No to pork checkoff, yes to beef checkoff
Three announcements, all within a week of each other, left the nation's livestock producers shaking their heads. First, USDA announced that the mandatory pork checkoff will be shut down in March because it did not garner enough votes from pork producers to pass. USDA Secretary Dan Glickman called for the referendum even though the petition drive seeking the referendum did not accumulate enough valid signatures to hold the vote.
One week later, USDA announced that the national mandatory beef checkoff will not be submitted to a referendum. The petition drive seeking the referendum did not gather enough valid signatures.
In still another development, USDA announced it will give $100 million over three years for the promotion of the U.S. sheep and lamb industry.
No doubt livestock producers are wondering what message Glickman was sending before his exit from office.
Pork checkoff. The mandatory pork checkoff, in effect since 1985, lost the national referendum with 15,951 votes opposing it and 14,396 supporting it. The checkoff collected about $54 million in 2000.
However, the battle over the referendum is not over. The National Pork Producers Council (NPPC) obtained a temporary restraining order that preserved the checkoff until a hearing could be held in federal court. NPPC contends that USDA acted unlawfully in holding the binding referendum because not enough signatures were received to automatically call for the referendum according to the rules of the Pork Act. The Michigan Pork Producers Association and independent pork producers had joined the legal action.
NPPC reports there are other problems with the referendum. A recent press release from the council stated that USDA ran the referendum in a manner that was filled with irregularities, that failed to apply consistent standards or to count all lawfully cast ballots.
Meanwhile, a few states such as Iowa still have mandatory state pork checkoffs that will kick in with some legislative action when the national program closes. These checkoffs were approved before the national checkoff. Iowa's checkoff level is $0.25/$100 value.
With the national checkoff gone, pork producer programs such as the Pork Quality Assurance program and the free environmental assessments are in jeopardy.
Disbanding the mandatory pork checkoff will save the nation's largest hog producer, Smithfield Foods, about $7 million/yr., whereas the 77,000 smallest hog farms will save just $305/yr. in checkoff fees. The largest 250 hog farms will save an average $106,000/yr.
Beef checkoff. Glickman did not call for a beef referendum when too few signatures were collected asking for a vote on that national checkoff program. Only 83,464 valid signatures were collected, and 107,833 signatures were needed for the vote. The beef checkoff, authorized in 1985, collects $1/cow and raises about $80 million/yr.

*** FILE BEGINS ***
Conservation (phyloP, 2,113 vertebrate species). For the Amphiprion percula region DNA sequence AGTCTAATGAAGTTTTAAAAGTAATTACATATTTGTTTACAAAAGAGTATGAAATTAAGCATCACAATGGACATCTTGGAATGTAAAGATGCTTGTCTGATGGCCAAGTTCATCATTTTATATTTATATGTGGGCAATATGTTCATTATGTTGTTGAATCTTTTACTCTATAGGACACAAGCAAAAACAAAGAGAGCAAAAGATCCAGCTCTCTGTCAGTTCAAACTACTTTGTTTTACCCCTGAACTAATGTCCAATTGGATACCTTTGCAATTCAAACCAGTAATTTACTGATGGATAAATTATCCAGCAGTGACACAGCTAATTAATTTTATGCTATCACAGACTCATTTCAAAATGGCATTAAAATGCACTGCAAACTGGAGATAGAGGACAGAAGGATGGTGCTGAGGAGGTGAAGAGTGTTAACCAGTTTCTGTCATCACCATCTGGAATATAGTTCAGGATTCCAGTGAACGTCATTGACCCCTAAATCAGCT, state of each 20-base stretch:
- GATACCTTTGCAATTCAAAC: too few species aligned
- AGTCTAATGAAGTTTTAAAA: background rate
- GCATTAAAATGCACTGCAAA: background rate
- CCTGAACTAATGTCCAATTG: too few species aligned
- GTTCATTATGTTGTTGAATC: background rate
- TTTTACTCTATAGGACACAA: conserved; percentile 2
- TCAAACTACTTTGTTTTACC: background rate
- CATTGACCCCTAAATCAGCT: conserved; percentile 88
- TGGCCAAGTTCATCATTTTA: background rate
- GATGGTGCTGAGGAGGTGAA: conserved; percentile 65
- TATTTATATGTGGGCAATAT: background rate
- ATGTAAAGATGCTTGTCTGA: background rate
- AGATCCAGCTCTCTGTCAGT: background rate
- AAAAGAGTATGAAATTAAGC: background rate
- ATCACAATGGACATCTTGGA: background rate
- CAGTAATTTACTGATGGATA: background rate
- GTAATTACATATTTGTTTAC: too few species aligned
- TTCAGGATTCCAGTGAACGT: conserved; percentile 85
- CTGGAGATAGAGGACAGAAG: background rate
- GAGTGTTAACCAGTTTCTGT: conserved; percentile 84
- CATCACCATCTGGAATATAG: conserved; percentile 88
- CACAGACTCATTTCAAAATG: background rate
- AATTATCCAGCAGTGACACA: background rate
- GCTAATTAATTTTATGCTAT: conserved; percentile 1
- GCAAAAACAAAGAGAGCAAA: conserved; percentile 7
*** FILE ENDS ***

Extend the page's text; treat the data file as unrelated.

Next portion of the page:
I find it highly ironic that through an outside vendor, USDA used the same method to verify petition signatures for the beef referendum as the pork, yet in the beef petition decided to follow the law, states Craig Jarolimek, NPPC president.
Lamb promotion. The lamb and sheep industry, which does not have a national checkoff, will receive $100 million from USDA over three years. The infusion of cash will go for grants to shore up marketing and promotion efforts. -Karen McMahon
Sell CRP payments for fast cash
Did your neighbor's 80-acre field just come up for sale and you need cash for the down payment fast? You might try selling your future CRP payments to Heartland Capital Funding to finance the deal. The Burnsville, MN, financier will buy up to 80% of your CRP payments, paying cash immediately.
Purchasing CRP payments since 1997, Heartland now has a Web site for fast online bids. The company turns applications and payments around in one week, according to company president March Wallskog. So far, the company has paid nearly $7 million for CRP payments.
Here's how the bid system works: A grower holds a 10-year CRP contract for annual payments of $25,000. In mid-January for a three-year bid, Heartland offers $46,386 for three payments of $20,000 with the grower still collecting $5,000 a year. The bid for five years' worth of $20,000 CRP payments is $68,111 with the grower collecting $5,000 a year. A seven-year bid is $83,970, and a nine-year bid is $95,741.